• Andrew Collins

Chinese Citizens Take to Social Media to Address Health Concerns

Image via SCMP

For the same reason that many western countries have embraced social media, Chinese netizens have welcomed the opportunity to express their views on a larger scale. While political causes are pretty much a no go, there has been more leniency and action with social issues. Weibo in particular has been the outlet for many to call attention to health issues.

As China’s standard of living increases, consumers are demanding more food safety regulations and enforcement. Food has been a particular concern, from the widely publicized melamine-laced baby formula scandal in 2008 to the most recent gutter oil scandal. Basically, if every scandal were true, there’s probably very little you could (or would want to) actually consume while in China.

That’s the problem that worried Wu Heng, creator of zccw.info, a database for food problems in China. The name, “Zhi Chu Chuang Wai”, which means “throw it out the window,” is inspired by a story of US President Theodore Roosevelt tossing a sausage out the window after reading about food production horrors. After realizing there were too many reported food issues in China for Heng to handle alone, he reached out on social media and soon recruited dozens of volunteers. Today, his website gets over 5,000 hits daily – while so far he’s only able to track a small amount of reports relative to the size of China, his dreams and future goals are captured in his email signature: “the world is not a fine place but is worth fighting for.”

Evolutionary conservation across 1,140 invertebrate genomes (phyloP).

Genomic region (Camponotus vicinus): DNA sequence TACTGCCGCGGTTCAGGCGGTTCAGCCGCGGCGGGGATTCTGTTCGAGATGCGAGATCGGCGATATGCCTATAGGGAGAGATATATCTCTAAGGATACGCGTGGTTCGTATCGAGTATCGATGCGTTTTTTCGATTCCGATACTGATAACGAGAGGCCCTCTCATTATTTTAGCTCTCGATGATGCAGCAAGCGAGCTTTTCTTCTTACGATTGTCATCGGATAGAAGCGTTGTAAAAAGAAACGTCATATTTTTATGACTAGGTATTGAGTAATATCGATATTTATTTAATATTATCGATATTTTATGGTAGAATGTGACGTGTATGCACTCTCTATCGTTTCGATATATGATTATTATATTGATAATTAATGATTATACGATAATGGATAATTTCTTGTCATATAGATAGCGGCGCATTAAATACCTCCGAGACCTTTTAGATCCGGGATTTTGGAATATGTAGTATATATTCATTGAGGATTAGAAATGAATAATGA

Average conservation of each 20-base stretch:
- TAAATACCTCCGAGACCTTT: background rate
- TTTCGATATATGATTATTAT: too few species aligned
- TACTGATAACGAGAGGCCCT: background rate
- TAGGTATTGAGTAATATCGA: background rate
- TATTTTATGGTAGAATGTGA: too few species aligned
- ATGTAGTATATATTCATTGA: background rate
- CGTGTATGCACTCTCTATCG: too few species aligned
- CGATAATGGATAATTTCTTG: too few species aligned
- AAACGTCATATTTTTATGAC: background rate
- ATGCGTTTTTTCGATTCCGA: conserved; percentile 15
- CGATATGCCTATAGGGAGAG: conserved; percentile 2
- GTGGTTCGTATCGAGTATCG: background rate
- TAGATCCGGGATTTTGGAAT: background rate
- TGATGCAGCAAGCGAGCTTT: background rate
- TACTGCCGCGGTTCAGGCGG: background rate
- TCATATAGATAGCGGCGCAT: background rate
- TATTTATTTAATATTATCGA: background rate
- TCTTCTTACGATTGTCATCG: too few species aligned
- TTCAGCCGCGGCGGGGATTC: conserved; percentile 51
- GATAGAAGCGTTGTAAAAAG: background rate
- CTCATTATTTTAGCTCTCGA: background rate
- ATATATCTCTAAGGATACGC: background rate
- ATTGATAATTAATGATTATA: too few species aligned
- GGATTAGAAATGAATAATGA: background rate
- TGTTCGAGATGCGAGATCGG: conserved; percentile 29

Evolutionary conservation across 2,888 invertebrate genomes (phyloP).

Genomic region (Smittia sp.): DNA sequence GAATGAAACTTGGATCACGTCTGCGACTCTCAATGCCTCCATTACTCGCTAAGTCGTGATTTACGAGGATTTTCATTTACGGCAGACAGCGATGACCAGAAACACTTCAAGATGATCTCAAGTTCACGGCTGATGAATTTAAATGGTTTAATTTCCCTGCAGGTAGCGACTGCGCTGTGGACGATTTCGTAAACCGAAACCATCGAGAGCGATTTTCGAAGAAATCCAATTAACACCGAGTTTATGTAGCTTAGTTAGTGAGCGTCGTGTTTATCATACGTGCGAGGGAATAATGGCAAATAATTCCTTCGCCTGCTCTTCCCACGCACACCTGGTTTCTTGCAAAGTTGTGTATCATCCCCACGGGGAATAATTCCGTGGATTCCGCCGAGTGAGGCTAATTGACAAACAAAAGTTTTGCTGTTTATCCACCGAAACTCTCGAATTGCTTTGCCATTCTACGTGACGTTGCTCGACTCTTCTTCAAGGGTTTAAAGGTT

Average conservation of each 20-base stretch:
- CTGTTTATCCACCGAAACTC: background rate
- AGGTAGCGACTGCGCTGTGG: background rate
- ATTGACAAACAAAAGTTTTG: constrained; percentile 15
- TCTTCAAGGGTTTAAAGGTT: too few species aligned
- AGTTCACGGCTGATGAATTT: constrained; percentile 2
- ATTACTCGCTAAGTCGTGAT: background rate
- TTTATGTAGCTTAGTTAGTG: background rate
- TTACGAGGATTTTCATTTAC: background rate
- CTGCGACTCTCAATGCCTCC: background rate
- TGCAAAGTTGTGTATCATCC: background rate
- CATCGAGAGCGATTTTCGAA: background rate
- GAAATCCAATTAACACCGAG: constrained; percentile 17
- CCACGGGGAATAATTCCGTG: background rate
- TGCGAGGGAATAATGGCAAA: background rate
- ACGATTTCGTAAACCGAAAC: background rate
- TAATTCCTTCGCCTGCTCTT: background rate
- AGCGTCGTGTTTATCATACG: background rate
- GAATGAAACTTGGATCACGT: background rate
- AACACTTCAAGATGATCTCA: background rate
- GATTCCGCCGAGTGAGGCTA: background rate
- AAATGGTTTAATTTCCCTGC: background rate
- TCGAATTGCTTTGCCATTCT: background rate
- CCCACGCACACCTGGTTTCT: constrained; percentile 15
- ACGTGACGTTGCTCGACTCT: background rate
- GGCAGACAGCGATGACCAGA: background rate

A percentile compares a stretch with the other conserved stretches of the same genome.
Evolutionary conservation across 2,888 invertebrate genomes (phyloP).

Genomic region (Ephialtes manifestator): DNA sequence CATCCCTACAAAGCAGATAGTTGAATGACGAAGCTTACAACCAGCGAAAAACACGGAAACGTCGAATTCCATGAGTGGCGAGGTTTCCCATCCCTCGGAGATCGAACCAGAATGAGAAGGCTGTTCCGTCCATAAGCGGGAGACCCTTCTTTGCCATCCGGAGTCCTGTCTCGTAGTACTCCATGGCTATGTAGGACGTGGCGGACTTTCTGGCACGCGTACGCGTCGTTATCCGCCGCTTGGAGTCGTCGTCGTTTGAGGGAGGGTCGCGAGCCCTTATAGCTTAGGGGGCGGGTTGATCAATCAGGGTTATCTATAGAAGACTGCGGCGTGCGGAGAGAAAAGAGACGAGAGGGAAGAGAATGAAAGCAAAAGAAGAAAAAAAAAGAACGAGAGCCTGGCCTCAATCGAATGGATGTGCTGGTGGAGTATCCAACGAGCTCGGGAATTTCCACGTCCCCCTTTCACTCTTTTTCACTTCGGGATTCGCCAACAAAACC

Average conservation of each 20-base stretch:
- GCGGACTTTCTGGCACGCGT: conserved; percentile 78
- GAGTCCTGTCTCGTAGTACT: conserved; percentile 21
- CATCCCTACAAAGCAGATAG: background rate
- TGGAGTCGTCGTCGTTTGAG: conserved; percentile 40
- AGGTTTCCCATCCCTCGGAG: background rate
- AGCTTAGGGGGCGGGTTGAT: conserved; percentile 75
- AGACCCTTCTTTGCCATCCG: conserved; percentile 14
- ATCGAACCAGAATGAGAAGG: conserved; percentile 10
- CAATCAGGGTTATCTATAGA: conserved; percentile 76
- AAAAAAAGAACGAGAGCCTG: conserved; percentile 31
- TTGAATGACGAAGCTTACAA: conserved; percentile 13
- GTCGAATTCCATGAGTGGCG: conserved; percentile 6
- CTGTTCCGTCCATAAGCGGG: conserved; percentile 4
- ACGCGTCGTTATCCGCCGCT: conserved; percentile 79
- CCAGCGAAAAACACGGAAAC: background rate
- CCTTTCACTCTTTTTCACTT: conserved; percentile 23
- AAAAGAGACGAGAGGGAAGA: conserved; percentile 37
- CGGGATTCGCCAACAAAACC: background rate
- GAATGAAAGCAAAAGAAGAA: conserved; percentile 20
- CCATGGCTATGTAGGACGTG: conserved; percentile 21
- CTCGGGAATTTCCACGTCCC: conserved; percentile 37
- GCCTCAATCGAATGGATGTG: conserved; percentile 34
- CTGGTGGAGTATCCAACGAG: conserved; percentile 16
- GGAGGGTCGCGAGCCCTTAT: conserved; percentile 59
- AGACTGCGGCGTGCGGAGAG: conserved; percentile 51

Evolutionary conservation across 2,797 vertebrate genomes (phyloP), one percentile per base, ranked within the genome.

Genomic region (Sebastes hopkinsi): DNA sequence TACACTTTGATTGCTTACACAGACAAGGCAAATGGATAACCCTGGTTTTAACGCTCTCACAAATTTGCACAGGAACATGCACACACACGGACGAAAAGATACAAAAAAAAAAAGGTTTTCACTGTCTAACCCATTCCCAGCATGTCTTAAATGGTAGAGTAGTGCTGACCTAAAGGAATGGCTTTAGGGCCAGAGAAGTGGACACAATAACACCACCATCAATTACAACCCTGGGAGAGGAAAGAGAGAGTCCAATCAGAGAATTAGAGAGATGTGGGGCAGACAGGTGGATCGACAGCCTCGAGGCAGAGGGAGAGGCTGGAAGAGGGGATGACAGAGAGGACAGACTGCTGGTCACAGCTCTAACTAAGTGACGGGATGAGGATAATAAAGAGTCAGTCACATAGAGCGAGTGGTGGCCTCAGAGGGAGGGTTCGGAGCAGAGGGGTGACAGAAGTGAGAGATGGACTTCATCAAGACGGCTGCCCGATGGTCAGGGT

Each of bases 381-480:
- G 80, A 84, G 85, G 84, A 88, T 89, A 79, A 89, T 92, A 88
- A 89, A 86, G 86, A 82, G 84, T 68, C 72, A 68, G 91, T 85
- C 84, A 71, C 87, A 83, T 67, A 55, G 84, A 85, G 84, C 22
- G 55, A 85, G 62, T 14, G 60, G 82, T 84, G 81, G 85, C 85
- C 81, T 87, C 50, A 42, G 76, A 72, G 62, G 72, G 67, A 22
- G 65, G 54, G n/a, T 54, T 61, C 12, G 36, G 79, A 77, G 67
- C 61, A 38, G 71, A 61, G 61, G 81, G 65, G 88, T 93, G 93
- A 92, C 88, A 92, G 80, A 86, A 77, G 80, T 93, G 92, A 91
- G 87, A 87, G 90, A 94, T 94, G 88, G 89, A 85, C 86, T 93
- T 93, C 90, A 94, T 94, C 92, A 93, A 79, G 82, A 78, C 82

On a less organized scale, protests last week in Guangdong similar demonstrated increasing Chinese dissatisfaction with the state of the environment. The proposed construction of a garbage incinerator led to local residents protesting at the site. Though reports of the numbers ranged from low (police reports) to in the thousands (protestor claims), it’s clear that there’s increasing criticism from the public on the consequences of China’s rapid development in the past few decades.

Since 2013, there’s been a marked increase both in use of social media as an outlet to air grievances and in attention from the government to the Internet in general- hopefully despite the increased tightening of controls, social media will continue to grow as a platform for netizens to help solve their country’s issues.

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